ESXi Kickstart and automated vCenter registration

I haven’t worked on VMware for a while but needed to work on a project to automatically install ESXi on a few servers.  I invented a tool called KUBAM that was originally for deploying Kubernetes on UCS Bare Metal (KUBAM) but have realized there are a lot of people that can benefit from the use of vMedia policy installations.  I’ve written a few articles on this method here and there.

When looking to deploy ESXi we had made the kickstart portion work perfectly and even upgraded it to 6.7.  However, when looking for information on how to automatically register the ESXi servers to vCenter after the installation was concluded the best we found was information from the legendary WIlliam Lam at VMware from a post in 2011.  Here we are 7 almost 8 years later still trying to accomplish the same thing.  The problem is the post was written in 2011 and ESXi updated the version from Python 2 to Python 3 and so parts of the script don’t work.  I’ve updated it in a dirty way to make it work and checked the code into the KUBAM project.  It could use some cleaning up to make it nice like William’s python.  I may do that as time goes on.  For now here is the code:

A few notes here:

  • urllib2 was split into different urllib packages so that is no longer included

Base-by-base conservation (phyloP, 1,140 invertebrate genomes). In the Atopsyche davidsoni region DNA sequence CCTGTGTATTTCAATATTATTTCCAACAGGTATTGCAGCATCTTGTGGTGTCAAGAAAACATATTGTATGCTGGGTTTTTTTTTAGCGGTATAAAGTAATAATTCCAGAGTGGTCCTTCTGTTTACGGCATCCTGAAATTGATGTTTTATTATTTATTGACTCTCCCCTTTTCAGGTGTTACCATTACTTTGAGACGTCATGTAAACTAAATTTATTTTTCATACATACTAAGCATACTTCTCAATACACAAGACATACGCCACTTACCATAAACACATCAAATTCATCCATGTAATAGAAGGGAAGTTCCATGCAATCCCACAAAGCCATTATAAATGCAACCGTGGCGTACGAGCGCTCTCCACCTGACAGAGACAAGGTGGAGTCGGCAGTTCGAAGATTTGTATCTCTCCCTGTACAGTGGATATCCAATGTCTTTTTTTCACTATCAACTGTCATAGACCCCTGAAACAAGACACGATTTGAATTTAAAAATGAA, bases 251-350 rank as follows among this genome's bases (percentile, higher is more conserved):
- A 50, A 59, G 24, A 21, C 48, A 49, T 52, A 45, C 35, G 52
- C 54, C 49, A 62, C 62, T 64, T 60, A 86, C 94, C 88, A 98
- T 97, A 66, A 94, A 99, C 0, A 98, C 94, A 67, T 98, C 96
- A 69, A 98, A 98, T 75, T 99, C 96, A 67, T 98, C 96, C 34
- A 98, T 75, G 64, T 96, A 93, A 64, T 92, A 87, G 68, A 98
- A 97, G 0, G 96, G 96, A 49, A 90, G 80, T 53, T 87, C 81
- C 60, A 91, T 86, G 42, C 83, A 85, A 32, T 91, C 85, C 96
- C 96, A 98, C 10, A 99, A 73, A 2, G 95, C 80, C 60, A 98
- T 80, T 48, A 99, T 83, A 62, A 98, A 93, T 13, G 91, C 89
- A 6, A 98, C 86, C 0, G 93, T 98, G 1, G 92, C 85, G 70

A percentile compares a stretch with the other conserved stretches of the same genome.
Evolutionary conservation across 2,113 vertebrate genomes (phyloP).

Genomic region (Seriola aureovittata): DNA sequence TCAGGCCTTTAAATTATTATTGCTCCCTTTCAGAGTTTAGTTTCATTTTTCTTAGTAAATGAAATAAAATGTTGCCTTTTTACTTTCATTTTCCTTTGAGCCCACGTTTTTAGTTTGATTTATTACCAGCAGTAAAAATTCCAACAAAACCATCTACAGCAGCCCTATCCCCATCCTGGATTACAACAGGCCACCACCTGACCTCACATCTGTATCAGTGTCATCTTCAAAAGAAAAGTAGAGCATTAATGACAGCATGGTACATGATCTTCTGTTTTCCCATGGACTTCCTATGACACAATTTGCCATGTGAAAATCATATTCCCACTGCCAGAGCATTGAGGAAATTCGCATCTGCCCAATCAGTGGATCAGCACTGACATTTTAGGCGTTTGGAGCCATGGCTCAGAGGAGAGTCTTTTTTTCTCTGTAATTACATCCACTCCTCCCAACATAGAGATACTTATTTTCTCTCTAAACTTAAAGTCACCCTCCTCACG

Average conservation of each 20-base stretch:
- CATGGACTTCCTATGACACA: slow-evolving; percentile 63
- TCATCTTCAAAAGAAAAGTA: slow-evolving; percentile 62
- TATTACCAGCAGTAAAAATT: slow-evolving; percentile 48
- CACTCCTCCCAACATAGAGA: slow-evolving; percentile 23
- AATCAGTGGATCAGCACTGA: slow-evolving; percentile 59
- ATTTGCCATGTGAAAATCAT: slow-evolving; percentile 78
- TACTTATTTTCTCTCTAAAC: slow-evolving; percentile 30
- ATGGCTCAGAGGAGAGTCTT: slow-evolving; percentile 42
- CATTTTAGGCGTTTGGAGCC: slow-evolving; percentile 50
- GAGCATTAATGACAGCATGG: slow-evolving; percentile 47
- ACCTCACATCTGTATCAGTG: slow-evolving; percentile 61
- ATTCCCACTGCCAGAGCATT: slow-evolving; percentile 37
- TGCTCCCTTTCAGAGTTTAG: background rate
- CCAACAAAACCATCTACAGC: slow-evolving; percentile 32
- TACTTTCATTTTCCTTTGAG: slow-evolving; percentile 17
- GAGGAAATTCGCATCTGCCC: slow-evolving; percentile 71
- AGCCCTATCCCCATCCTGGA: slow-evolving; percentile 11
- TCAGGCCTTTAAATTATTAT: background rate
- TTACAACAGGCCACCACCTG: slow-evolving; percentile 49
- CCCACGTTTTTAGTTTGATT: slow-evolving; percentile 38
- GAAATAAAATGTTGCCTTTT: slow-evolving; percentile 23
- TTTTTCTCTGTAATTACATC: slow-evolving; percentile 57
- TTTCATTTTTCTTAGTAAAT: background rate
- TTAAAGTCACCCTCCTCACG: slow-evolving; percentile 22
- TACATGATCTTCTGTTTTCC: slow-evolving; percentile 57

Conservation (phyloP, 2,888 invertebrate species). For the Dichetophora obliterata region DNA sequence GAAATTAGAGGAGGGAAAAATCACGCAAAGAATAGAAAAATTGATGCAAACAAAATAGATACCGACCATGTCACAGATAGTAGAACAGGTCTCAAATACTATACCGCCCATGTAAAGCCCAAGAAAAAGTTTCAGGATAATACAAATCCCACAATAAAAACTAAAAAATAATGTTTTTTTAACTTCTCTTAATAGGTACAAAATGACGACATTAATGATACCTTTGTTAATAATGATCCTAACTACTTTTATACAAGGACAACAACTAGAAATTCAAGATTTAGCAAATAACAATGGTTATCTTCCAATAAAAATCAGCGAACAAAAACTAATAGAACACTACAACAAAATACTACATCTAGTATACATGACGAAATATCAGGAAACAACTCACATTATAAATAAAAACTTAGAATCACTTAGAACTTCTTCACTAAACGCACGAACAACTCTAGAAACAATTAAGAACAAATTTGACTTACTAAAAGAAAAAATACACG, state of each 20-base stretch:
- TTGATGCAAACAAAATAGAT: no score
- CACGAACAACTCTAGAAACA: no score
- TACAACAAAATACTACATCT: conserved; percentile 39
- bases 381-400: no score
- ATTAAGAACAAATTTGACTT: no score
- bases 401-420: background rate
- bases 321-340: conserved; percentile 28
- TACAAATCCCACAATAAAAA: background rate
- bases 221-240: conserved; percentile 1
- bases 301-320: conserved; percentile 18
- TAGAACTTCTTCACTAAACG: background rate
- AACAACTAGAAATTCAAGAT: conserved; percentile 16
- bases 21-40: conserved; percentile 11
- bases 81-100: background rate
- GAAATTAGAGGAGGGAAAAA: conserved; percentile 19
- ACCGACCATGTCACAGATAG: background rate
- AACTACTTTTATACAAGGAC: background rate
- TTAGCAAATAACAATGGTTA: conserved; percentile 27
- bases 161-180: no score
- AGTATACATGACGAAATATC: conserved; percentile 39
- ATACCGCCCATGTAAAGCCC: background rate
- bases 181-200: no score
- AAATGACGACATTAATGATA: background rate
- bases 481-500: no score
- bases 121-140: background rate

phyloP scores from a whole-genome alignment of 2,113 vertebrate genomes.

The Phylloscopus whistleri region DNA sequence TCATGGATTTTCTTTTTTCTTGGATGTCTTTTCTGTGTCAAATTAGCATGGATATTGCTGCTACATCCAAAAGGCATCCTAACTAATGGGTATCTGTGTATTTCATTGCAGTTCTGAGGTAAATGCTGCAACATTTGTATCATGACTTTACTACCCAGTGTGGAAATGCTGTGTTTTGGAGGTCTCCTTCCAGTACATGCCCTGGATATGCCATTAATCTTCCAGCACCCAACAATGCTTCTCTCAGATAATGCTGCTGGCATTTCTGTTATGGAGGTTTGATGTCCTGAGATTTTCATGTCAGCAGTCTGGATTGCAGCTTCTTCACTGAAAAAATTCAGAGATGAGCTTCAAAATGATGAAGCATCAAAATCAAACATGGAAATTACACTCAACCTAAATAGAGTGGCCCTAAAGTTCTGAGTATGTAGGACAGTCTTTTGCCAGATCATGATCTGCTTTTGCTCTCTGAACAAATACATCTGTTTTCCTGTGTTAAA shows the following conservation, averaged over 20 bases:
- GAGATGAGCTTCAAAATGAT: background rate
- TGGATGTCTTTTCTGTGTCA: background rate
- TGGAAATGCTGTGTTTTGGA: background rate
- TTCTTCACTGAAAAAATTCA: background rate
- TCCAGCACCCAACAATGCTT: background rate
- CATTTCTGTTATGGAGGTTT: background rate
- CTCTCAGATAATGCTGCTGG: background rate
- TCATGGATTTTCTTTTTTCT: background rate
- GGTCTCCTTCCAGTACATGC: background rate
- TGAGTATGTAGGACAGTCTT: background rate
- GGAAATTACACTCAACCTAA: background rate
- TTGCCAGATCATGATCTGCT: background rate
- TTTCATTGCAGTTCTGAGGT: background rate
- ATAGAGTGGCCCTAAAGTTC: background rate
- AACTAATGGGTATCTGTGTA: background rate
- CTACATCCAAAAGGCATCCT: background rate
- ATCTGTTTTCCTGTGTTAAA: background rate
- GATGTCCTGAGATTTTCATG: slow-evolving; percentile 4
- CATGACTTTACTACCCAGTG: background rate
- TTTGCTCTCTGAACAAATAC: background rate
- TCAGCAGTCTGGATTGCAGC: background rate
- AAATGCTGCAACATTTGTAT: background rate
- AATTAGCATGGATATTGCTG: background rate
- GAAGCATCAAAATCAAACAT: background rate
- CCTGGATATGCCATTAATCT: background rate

• The top line sets the default context to not do cert checks.  Usually I find in enterprise companies there are no certs so people just accept the cert even though there is no root authority.
  • I only have IP addresses for hostnames, but if you have DNS then you will probably want to add contents from William’s script.
  • I’m pretty lazy with this and not updating the logs.  I’ll probably go back and spend some time doing that in the future if I need to.

The code is found in the KUBAM project here.

To use this code, you can include it in your ESXi Kickstart file.  An example in the same directory is here.  Notice the key are the last lines:

We put the script (renamed vcenter.py) in the ~/kubam directory of the installer.  Then as the machine boots up it grabs the file and runs the script registering itself.

The install is nice and without glamour.  It simply adds a new server to the cluster:

With my example I didn’t add another user account but I recommend it.  I also didn’t base encode the passwords but that is something you could do as well.